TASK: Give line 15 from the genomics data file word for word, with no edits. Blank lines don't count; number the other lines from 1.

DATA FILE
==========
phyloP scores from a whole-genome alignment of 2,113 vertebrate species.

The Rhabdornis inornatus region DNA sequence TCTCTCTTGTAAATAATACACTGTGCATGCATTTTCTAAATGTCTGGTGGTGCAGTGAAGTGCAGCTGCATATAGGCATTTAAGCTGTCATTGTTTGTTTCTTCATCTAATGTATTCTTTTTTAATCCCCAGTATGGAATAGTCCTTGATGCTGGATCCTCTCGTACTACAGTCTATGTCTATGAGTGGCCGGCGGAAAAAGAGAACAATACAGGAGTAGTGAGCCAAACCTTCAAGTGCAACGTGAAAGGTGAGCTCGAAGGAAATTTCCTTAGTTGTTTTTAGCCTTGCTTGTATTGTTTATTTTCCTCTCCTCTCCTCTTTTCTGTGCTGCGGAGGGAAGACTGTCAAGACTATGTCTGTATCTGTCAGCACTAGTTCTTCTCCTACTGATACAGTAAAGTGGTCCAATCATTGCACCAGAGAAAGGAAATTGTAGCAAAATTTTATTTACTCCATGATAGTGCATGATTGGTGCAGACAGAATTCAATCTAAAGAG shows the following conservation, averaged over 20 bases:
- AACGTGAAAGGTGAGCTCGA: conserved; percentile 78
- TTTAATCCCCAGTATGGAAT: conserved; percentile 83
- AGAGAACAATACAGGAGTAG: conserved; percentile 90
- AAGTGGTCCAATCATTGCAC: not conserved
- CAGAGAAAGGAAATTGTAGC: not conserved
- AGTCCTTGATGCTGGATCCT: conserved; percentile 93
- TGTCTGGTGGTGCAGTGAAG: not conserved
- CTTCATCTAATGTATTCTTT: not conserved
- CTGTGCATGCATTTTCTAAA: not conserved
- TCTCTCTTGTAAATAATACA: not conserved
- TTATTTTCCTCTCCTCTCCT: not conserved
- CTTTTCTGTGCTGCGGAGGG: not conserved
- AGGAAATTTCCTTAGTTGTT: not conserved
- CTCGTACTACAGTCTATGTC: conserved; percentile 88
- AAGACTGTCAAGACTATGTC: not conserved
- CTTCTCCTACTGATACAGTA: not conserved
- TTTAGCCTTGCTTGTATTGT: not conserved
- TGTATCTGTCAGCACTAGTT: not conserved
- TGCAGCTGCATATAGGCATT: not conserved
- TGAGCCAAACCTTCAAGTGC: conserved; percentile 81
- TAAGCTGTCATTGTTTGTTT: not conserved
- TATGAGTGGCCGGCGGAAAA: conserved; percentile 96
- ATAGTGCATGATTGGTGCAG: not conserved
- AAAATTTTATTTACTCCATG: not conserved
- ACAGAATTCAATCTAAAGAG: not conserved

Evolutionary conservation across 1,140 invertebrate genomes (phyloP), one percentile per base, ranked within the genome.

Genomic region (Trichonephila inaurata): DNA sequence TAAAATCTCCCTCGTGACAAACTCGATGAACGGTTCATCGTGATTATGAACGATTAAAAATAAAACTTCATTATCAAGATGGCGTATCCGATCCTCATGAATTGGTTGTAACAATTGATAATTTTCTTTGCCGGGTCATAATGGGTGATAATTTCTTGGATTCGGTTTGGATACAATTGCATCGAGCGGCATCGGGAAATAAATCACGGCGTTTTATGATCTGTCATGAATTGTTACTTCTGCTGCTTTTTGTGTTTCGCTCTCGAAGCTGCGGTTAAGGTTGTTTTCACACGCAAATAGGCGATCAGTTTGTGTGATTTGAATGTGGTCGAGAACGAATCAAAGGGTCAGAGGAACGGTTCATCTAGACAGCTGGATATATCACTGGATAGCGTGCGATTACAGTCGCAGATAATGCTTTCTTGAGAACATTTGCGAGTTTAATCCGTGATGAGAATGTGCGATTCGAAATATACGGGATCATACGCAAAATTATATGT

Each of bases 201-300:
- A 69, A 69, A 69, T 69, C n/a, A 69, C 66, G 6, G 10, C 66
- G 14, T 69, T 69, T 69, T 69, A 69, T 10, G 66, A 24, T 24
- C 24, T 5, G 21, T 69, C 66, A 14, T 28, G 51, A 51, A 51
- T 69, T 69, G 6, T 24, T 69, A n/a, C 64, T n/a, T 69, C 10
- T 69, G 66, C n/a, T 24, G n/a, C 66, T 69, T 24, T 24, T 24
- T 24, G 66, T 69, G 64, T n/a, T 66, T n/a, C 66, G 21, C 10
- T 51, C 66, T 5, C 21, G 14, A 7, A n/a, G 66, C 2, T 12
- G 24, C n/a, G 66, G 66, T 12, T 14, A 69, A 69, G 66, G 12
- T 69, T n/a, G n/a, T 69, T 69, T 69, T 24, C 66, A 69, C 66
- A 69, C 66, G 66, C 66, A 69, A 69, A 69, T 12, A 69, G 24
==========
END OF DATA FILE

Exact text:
- AGGAAATTTCCTTAGTTGTT: not conserved